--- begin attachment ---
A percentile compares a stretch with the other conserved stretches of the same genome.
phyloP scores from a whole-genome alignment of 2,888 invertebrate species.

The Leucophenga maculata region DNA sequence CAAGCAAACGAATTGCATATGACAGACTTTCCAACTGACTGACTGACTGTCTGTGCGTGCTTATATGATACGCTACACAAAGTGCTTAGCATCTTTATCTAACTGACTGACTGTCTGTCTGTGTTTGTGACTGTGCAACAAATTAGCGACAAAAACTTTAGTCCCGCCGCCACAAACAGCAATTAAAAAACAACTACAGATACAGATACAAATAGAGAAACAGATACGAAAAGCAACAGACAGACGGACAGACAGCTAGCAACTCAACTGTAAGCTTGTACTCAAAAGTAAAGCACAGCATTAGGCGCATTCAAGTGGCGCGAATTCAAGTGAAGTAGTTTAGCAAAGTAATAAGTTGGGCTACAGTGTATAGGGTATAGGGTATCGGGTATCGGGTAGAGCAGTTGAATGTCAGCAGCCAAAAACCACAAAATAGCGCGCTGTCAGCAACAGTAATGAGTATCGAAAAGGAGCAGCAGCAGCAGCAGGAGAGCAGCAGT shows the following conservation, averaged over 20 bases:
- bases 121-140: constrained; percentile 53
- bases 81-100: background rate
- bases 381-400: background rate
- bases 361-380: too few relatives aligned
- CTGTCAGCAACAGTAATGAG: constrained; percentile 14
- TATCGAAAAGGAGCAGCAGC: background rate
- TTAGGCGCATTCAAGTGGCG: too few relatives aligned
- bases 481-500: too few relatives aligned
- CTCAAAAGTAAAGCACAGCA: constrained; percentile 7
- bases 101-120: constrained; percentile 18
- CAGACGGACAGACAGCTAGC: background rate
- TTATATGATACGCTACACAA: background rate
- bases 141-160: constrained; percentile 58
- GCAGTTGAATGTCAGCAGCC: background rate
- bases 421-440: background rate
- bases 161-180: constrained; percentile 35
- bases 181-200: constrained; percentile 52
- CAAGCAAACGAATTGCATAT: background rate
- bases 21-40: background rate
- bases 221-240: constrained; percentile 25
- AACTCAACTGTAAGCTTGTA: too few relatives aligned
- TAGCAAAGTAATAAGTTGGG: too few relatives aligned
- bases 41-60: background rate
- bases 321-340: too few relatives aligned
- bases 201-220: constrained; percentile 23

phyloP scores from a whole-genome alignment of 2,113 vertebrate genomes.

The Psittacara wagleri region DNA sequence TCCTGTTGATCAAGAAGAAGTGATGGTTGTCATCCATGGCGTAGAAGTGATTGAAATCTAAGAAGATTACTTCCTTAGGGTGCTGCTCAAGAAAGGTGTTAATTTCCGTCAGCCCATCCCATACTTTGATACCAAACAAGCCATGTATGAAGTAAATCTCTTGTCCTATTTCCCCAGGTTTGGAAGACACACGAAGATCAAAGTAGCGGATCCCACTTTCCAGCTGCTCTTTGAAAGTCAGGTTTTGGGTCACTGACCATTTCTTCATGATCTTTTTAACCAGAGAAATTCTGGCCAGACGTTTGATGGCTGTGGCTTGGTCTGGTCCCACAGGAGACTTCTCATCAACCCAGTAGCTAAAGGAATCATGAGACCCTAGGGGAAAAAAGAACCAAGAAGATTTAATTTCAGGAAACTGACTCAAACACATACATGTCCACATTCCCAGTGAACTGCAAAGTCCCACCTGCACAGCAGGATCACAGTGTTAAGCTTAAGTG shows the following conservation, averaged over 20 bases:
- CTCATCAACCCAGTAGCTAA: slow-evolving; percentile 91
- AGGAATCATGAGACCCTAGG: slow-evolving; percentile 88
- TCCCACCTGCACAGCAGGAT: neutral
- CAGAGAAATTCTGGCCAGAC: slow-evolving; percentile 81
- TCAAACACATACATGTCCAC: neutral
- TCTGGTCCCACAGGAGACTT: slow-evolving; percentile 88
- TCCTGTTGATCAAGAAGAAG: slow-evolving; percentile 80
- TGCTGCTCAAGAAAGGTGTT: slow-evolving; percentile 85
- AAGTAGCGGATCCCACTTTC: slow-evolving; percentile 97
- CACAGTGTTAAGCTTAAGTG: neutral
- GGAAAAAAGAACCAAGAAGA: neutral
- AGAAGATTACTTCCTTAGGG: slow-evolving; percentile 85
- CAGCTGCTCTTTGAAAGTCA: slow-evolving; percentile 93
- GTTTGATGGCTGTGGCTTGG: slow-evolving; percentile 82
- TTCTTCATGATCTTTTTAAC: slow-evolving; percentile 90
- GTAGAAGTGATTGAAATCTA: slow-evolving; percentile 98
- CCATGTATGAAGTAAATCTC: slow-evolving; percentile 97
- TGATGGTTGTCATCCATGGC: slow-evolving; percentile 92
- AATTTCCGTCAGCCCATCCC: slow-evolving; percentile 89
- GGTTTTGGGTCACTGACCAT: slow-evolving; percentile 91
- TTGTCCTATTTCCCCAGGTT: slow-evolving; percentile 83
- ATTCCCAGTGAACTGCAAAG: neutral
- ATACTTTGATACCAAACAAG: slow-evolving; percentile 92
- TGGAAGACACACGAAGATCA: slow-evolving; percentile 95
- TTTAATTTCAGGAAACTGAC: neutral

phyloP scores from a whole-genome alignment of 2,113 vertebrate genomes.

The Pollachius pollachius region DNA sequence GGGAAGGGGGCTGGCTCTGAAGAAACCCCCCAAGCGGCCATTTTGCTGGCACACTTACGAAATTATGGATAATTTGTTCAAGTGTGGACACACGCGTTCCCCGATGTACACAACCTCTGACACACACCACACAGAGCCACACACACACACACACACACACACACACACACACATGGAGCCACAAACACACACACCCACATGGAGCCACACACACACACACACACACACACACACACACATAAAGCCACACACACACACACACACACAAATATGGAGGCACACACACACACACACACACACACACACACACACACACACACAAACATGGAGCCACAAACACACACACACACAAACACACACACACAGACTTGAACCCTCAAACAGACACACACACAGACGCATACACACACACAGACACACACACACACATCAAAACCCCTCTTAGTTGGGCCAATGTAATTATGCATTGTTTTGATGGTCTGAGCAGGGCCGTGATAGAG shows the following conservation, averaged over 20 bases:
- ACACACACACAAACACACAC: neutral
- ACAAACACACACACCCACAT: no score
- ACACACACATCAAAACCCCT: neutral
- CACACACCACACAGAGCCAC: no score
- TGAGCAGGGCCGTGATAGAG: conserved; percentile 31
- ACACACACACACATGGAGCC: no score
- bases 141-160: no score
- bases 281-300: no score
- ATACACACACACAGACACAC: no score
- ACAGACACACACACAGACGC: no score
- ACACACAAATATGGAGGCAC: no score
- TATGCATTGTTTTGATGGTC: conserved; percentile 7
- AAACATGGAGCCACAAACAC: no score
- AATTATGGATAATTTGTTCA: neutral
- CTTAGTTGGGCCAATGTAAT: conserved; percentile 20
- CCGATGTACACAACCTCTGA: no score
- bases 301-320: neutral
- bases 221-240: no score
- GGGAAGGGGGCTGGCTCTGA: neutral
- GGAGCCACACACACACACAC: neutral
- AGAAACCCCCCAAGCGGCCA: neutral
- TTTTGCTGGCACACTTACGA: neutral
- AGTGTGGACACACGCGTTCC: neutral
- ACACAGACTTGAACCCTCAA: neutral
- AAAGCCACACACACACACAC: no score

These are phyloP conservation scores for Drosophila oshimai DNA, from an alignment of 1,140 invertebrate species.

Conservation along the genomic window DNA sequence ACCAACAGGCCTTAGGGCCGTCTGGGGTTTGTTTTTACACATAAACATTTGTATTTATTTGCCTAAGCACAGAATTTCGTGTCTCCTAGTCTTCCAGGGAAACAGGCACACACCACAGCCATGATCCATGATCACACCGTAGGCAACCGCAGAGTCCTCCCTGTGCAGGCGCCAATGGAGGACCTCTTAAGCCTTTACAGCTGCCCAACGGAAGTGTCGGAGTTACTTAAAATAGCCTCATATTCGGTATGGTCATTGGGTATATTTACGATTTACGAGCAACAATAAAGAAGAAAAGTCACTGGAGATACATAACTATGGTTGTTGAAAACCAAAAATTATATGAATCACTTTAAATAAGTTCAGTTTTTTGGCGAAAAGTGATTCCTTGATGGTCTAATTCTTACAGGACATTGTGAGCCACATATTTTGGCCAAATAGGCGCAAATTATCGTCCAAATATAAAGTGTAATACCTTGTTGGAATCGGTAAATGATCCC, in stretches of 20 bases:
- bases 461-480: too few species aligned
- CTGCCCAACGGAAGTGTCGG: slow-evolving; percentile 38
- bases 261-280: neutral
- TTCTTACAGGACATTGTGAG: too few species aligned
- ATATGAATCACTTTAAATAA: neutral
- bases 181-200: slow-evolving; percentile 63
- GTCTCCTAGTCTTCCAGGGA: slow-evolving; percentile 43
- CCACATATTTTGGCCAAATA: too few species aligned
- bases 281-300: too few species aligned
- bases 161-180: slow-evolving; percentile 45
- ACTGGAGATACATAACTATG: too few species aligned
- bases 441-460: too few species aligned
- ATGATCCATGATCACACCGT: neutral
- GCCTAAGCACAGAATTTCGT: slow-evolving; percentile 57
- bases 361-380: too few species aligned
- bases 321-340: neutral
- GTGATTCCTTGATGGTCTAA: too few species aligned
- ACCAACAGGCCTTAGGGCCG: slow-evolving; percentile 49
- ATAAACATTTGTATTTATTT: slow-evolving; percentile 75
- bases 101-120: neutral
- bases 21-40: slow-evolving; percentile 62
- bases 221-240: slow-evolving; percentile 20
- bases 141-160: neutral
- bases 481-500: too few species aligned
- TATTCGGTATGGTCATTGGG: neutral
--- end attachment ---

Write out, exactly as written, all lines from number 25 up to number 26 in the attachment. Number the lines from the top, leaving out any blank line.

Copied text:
- TAGCAAAGTAATAAGTTGGG: too few relatives aligned
- bases 41-60: background rate